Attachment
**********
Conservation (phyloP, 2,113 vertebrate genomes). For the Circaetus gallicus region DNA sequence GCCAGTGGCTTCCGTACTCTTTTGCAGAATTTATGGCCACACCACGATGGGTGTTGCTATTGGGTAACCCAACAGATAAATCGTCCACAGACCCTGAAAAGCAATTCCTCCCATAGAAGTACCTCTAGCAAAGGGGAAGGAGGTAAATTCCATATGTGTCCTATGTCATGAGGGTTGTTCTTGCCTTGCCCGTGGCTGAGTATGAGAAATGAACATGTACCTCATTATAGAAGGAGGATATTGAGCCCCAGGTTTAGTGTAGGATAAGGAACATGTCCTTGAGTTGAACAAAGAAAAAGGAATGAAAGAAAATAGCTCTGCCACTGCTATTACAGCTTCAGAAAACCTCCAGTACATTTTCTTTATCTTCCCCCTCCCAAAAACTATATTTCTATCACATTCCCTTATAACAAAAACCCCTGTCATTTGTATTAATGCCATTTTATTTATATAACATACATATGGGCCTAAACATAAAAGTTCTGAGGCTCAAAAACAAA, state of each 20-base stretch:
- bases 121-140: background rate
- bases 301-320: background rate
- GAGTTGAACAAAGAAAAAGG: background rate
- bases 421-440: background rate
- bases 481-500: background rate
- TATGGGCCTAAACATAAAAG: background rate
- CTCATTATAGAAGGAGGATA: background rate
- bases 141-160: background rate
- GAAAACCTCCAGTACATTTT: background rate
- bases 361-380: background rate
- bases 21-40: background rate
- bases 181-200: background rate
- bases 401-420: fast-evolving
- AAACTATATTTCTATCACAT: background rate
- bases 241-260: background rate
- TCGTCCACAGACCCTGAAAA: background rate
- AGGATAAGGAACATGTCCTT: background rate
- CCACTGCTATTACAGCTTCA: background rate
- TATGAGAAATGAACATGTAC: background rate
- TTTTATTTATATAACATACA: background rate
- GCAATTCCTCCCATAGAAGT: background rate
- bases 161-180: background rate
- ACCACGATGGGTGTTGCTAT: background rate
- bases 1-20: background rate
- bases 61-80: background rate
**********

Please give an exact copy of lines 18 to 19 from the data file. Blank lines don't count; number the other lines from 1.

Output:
- AGGATAAGGAACATGTCCTT: background rate
- CCACTGCTATTACAGCTTCA: background rate